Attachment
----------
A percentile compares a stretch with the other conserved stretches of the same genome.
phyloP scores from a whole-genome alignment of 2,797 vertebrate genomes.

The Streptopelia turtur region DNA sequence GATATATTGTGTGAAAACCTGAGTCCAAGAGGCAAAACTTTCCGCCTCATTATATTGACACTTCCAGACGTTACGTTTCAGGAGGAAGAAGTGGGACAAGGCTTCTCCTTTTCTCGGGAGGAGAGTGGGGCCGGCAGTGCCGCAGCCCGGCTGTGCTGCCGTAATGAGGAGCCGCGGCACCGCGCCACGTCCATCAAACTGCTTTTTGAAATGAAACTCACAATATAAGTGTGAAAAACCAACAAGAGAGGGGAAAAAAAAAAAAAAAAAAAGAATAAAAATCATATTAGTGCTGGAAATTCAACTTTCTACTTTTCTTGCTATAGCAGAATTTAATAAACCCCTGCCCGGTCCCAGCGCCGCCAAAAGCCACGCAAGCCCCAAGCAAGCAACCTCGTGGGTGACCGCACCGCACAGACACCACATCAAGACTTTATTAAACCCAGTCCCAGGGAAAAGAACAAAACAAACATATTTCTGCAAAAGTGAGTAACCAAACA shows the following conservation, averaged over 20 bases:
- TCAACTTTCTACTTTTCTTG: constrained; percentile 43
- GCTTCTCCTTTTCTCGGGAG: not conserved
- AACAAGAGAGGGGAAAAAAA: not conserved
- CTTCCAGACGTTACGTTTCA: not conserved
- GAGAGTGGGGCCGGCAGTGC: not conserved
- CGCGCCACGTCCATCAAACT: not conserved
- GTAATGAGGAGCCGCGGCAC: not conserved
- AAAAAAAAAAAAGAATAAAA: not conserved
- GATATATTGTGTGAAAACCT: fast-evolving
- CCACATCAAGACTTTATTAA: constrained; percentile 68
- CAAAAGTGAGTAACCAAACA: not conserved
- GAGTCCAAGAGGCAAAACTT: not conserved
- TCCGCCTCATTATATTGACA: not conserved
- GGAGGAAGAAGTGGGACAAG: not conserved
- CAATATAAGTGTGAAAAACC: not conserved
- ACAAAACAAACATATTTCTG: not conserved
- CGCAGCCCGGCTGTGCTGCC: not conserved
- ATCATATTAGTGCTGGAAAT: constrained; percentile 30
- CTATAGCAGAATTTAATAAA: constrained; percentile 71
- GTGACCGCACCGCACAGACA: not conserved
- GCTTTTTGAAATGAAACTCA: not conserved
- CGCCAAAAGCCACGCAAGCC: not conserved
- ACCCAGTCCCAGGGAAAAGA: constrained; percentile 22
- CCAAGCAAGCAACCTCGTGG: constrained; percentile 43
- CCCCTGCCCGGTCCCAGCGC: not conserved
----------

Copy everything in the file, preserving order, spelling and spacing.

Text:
A percentile compares a stretch with the other conserved stretches of the same genome.
phyloP scores from a whole-genome alignment of 2,797 vertebrate genomes.

The Streptopelia turtur region DNA sequence GATATATTGTGTGAAAACCTGAGTCCAAGAGGCAAAACTTTCCGCCTCATTATATTGACACTTCCAGACGTTACGTTTCAGGAGGAAGAAGTGGGACAAGGCTTCTCCTTTTCTCGGGAGGAGAGTGGGGCCGGCAGTGCCGCAGCCCGGCTGTGCTGCCGTAATGAGGAGCCGCGGCACCGCGCCACGTCCATCAAACTGCTTTTTGAAATGAAACTCACAATATAAGTGTGAAAAACCAACAAGAGAGGGGAAAAAAAAAAAAAAAAAAAGAATAAAAATCATATTAGTGCTGGAAATTCAACTTTCTACTTTTCTTGCTATAGCAGAATTTAATAAACCCCTGCCCGGTCCCAGCGCCGCCAAAAGCCACGCAAGCCCCAAGCAAGCAACCTCGTGGGTGACCGCACCGCACAGACACCACATCAAGACTTTATTAAACCCAGTCCCAGGGAAAAGAACAAAACAAACATATTTCTGCAAAAGTGAGTAACCAAACA shows the following conservation, averaged over 20 bases:
- TCAACTTTCTACTTTTCTTG: constrained; percentile 43
- GCTTCTCCTTTTCTCGGGAG: not conserved
- AACAAGAGAGGGGAAAAAAA: not conserved
- CTTCCAGACGTTACGTTTCA: not conserved
- GAGAGTGGGGCCGGCAGTGC: not conserved
- CGCGCCACGTCCATCAAACT: not conserved
- GTAATGAGGAGCCGCGGCAC: not conserved
- AAAAAAAAAAAAGAATAAAA: not conserved
- GATATATTGTGTGAAAACCT: fast-evolving
- CCACATCAAGACTTTATTAA: constrained; percentile 68
- CAAAAGTGAGTAACCAAACA: not conserved
- GAGTCCAAGAGGCAAAACTT: not conserved
- TCCGCCTCATTATATTGACA: not conserved
- GGAGGAAGAAGTGGGACAAG: not conserved
- CAATATAAGTGTGAAAAACC: not conserved
- ACAAAACAAACATATTTCTG: not conserved
- CGCAGCCCGGCTGTGCTGCC: not conserved
- ATCATATTAGTGCTGGAAAT: constrained; percentile 30
- CTATAGCAGAATTTAATAAA: constrained; percentile 71
- GTGACCGCACCGCACAGACA: not conserved
- GCTTTTTGAAATGAAACTCA: not conserved
- CGCCAAAAGCCACGCAAGCC: not conserved
- ACCCAGTCCCAGGGAAAAGA: constrained; percentile 22
- CCAAGCAAGCAACCTCGTGG: constrained; percentile 43
- CCCCTGCCCGGTCCCAGCGC: not conserved